Michael Lewis gave Iceland the Liar’s Poker treatment. And now Icelanders don’t find his writing so hilarious anymore.
NYT: Maybe Icelanders did not appreciate being depicted as “mousy-haired and lumpy.” Maybe they did not want their folklore about elves to be reprinted in the pages of a prestigious magazine. Or maybe they were simply embarrassed about their country’s economic collapse.
For whatever reason, an article by the acclaimed author Michael Lewis in the April issue of Vanity Fair about Iceland’s crisis upset some online readers in the country, one of whom called it an “attack on Iceland.”
Was Michael unfair? You be the judge:
Just after October 6, 2008, when Iceland effectively went bust, I spoke to a man at the International Monetary Fund who had been flown in to Reykjavík to determine if money might responsibly be lent to such a spectacularly bankrupt nation. He’d never been to Iceland, knew nothing about the place, and said he needed a map to find it. He has spent his life dealing with famously distressed countries, usually in Africa, perpetually in one kind of financial trouble or another. Iceland was entirely new to his experience: a nation of extremely well-to-do (No. 1 in the United Nations’ 2008 Human Development Index), well-educated, historically rational human beings who had organised themselves to commit one of the single greatest acts of madness in financial history. “You have to understand,” he told me, “Iceland is no longer a country. It is a hedge fund.”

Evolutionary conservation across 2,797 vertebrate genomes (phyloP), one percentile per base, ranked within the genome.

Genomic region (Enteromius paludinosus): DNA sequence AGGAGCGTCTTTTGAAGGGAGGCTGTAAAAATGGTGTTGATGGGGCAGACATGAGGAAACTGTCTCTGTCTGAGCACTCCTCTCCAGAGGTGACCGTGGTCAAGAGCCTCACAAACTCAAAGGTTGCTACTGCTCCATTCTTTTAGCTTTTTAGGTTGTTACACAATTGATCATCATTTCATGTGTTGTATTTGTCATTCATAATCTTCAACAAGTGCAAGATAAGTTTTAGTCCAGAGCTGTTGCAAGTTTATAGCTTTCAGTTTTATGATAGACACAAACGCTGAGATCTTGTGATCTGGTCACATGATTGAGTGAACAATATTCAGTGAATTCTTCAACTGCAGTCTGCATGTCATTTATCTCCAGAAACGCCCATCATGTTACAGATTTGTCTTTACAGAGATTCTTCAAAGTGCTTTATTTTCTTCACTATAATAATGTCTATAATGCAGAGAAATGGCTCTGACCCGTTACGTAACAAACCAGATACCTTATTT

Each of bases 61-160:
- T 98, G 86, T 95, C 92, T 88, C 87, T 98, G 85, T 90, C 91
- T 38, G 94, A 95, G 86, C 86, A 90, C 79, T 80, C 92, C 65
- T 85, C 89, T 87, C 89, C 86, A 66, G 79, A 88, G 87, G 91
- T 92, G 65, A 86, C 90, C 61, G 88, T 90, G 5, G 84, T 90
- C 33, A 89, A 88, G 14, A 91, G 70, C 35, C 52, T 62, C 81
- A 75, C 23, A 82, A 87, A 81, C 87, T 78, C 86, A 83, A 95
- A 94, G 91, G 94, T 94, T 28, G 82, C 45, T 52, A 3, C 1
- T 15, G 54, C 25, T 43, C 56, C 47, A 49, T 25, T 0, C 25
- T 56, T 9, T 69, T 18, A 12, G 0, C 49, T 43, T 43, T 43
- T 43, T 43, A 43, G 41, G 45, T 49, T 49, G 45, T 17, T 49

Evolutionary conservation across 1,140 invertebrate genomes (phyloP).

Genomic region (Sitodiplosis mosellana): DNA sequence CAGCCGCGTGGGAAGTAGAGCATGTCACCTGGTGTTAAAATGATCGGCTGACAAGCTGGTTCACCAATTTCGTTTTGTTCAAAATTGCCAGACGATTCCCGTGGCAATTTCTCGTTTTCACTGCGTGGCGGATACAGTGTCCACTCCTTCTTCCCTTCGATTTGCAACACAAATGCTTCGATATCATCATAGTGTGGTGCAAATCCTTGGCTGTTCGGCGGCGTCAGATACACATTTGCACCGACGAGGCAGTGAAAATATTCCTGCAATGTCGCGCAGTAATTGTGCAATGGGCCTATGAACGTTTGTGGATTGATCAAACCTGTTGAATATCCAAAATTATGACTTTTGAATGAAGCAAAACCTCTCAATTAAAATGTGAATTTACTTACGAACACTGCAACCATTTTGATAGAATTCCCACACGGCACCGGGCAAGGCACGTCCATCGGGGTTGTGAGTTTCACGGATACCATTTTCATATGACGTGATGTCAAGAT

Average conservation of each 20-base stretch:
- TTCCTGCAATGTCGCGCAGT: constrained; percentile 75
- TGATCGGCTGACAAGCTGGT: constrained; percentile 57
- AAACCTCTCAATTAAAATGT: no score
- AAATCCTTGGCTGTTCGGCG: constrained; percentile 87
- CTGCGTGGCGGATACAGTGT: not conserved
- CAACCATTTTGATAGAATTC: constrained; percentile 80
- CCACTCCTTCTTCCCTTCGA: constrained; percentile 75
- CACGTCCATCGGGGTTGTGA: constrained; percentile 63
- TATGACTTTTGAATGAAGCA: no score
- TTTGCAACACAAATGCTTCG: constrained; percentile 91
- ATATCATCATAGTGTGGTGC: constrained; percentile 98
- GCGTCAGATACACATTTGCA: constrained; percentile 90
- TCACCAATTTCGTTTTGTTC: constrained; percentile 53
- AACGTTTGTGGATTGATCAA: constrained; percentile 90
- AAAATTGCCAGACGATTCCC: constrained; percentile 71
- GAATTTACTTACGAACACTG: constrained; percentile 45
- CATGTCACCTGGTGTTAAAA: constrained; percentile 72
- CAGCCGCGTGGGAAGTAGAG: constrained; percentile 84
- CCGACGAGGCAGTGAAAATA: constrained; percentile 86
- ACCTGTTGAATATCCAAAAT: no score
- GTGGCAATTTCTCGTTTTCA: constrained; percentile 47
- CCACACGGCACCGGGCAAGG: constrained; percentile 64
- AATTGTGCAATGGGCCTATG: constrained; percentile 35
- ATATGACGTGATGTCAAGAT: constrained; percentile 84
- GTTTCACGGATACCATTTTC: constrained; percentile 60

An entire nation without immediate experience or even distant memory of high finance had gazed upon the example of Wall Street and said, “We can do that.” For a brief moment it appeared that they could. In 2003, Iceland’s three biggest banks had assets of only a few billion dollars, about 100 per cent of its gross domestic product. Over the next three and a half years they grew to over $140 billion and were so much greater than Iceland’s G.D.P. that it made no sense to calculate the percentage of it they accounted for. It was, as one economist put it to me, “the most rapid expansion of a banking system in the history of mankind.”